The input device and feedback or output device are integrated in a single unit illustrated as an I/O unit 300 in FIG. 1. The I/O unit 300 is wireless and allows a surgeon to control the controller device 200. Additionally, the I/O unit 300 provides a visual display to the surgeon of the torque, force, velocity, acceleration applied to the tool element 135 as well as the position of the tool element 135 within the body cavity.
The surgical robot system 100 includes three axes: a first axis “A1” along the gear mechanism 110, a second axis “A2” along the base mechanism 120, and a third axis “A3” along the tool mechanism 130. The first axis A1, the second axis A2 and the third axis A3 meet at a single point known as the remote center of motion (“RCM”) that allows the tool element to pivot about the entry point. The surgical robot system 100 has four degrees of freedom. A first DOF is defined by rotation about the first axis A1 shown by arrow R1, a second DOF is defined by rotation about the second axis A2 shown by arrow R2, a third DOF is defined by rotation about the third axis A3 shown by arrow R3 and a fourth DOF is defined by translation about the third axis A3 shown by arrow T in FIG. 1.
A method of performing minimally invasive surgery using the robot system 100 includes securing the base mechanism 120. A tool element 135 is engaged within the sleeve device 134 of the tool mechanism 130. The tool element 135 of the sleeve device 134 is introduced into a body cavity by the tool mechanism 130. The following DOF are contemplated: the gear mechanism 110 rotated about the first axis A1, the tool mechanism 130 rotated about the second axis A2, the tool mechanism 130 rotated about the third axis A3, and the sleeve device 134 translated about the third axis A3. One or more DOF, performed alone or in any combination, position the tool element 135 at a desired location inside the cavity.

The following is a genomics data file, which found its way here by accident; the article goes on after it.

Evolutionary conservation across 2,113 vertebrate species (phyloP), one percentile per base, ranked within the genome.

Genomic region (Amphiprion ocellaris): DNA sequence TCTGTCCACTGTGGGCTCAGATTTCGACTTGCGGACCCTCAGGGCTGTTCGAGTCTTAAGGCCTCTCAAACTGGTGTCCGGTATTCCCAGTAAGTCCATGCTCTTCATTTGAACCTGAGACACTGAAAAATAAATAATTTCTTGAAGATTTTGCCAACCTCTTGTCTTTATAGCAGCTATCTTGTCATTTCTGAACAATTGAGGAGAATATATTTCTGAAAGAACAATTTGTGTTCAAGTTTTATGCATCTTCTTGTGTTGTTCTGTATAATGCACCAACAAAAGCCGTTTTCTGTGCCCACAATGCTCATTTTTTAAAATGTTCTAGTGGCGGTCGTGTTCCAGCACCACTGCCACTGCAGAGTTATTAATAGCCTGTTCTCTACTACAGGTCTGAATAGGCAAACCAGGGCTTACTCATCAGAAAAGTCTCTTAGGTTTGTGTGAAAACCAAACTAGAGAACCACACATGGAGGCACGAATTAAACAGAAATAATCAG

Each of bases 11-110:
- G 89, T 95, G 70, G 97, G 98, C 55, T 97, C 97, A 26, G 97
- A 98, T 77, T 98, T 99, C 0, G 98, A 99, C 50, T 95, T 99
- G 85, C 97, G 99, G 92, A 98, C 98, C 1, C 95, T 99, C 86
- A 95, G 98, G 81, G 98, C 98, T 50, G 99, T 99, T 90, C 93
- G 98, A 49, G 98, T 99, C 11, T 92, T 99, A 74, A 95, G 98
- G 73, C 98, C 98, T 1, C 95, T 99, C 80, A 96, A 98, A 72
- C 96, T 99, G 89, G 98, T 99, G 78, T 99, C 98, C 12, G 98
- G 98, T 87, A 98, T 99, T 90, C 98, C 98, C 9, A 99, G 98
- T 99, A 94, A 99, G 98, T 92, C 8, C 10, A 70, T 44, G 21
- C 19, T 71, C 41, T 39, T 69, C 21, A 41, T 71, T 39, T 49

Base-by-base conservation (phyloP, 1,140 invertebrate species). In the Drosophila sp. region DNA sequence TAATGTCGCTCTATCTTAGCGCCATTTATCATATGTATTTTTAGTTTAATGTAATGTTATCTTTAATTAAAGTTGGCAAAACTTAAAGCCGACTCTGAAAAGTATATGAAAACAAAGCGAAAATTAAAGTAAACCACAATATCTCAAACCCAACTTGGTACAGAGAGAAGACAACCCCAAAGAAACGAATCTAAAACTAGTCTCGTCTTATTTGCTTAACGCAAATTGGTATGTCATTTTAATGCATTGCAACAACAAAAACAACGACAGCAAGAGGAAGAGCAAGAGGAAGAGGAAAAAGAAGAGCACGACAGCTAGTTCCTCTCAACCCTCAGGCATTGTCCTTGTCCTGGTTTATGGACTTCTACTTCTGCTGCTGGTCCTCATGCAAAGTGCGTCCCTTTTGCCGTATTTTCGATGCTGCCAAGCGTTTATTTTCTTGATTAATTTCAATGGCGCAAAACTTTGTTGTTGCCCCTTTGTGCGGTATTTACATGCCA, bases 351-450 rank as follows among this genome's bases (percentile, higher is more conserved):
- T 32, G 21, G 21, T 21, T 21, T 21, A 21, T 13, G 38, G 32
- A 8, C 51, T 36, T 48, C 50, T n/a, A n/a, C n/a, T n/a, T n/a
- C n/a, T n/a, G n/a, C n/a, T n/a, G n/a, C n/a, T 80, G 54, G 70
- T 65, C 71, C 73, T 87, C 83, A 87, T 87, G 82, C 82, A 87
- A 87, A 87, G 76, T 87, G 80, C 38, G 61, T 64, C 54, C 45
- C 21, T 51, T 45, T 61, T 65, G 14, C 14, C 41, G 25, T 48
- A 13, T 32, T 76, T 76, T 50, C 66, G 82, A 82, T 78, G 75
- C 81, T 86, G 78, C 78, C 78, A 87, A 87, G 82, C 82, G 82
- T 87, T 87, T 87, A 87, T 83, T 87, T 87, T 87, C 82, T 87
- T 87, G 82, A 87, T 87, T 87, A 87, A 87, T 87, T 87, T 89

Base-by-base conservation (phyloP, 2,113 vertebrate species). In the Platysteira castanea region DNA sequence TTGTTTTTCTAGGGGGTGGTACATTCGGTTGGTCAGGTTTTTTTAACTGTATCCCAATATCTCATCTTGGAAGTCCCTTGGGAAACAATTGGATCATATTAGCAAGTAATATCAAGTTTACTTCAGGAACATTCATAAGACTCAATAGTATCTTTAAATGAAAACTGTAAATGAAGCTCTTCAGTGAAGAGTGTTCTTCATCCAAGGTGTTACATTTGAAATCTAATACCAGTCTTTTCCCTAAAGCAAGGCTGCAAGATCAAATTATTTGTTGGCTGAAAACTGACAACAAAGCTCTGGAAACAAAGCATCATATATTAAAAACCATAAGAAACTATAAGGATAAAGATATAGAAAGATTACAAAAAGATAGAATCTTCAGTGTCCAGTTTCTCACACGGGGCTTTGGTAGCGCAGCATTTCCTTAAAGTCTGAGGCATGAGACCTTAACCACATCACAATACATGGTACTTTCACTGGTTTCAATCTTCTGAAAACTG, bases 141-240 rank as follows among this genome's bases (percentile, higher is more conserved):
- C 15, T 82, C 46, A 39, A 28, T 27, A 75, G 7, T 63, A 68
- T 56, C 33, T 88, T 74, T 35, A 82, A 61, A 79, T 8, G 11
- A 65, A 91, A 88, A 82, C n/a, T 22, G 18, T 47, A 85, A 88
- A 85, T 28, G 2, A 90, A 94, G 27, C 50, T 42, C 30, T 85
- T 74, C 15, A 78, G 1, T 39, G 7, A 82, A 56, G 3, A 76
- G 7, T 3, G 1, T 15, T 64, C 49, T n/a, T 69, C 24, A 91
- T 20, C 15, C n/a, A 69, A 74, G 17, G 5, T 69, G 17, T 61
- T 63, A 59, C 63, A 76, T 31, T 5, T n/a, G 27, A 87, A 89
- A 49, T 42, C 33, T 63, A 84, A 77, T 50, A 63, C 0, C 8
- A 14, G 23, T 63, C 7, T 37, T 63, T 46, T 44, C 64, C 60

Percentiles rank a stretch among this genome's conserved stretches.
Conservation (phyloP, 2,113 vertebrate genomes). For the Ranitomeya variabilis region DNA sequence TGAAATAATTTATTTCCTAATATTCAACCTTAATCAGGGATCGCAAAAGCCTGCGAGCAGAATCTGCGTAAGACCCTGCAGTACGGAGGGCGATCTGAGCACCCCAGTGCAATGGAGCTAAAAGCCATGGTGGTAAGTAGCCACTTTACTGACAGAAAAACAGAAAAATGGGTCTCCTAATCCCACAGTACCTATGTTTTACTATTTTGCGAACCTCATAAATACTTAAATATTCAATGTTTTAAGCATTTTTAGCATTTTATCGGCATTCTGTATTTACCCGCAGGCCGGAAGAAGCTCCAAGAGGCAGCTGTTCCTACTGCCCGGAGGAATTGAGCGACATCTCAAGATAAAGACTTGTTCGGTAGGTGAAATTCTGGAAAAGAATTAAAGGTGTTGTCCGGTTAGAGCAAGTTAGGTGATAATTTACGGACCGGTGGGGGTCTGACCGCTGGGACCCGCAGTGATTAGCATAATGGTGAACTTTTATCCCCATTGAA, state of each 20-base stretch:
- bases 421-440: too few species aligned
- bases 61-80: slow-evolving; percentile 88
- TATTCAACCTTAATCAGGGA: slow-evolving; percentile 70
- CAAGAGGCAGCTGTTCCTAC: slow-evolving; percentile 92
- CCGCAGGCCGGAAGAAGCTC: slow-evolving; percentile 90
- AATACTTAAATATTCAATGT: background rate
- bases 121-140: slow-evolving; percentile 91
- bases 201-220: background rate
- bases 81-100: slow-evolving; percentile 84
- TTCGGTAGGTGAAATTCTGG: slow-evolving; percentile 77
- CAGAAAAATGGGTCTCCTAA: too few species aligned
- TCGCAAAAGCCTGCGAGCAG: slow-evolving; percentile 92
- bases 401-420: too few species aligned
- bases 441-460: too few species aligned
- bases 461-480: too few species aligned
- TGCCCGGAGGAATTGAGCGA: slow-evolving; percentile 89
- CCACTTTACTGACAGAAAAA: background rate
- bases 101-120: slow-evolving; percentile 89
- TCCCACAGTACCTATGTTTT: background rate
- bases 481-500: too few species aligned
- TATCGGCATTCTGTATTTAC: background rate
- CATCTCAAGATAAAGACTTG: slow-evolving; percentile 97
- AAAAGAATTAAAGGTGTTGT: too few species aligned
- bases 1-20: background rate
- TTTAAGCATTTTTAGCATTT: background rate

The surgical robot system according to the present invention is composed of seven links joined by three gear pairs and six turning pairs. FIG. 2 shows a schematic of the surgical robot system embodiment of FIG. 1 and FIG. 3 shows an open-loop chain of the surgical robot system of FIG. 1 according to the present invention. The turning pairs are arranged such that an open space is maintained at the center of the surgical robot system—where the surgical tool element enters the patient. As shown in FIG. 3, the open-loop chain consists of links and turning pairs only, and the relative rotation between every pair of adjacent links in the equivalent open-loop chain can be derived from a set of fundamental circuit equations and coaxial conditions. The link angles between turning pairs are set at values no more than 90° to provide a larger, open center space to avoid self-collisions within the surgical robot system during surgeries.
FIG. 2 and FIG. 3 illustrate the assignment of frames, joints and links of the surgical robot system in the zero position. As shown, θ21, θ51, and θ61 are the input angles, while *θ21, θ32, and θ43 are the joint angles or the unknown variables needed for the analysis of the equivalent open-loop chain, where *θ021=θ21. The link angle αj+1 expresses the angle between the ith and (i+1)st axes. When *θ21=0, link 2 lies in a plane perpendicular to the plane created by Z1 and X1. When θ32=0, link 3 is unfolded in the plane created by Z2 and Y2. Using the Denavit-Hartenberg (“DH”) convention of Craig, the DH parameters for the mechanism are summarized below in Table 1:
The orientation of the tip of the surgical tool element is controlled by the cooperative motions of the three coaxial input angles. Thus, kinematic analysis of the surgical robot system is a process of determining the relationship between the three input angles and the coordinates of the end effector.
For the coordinate systems shown in FIG. 2 and FIG. 3, there are three fundamental circuits (f-circuits) which describe the kinematic loops in the mechanism. The fundamental circuit equations are as follows:
f-circuit (5, 3)(2): θ32=N53θ52 (1)
f-circuit (6, 7)(2): θ72=N67θ62 (2)
f-circuit (7, 4)(3): θ43=N74θ73 (3)
where (i, j)(k) represents a gear mesh between links i and j, with link k as the carrier, and Nij is the gear ratio as determined by numbers of teeth. The coaxial conditions are: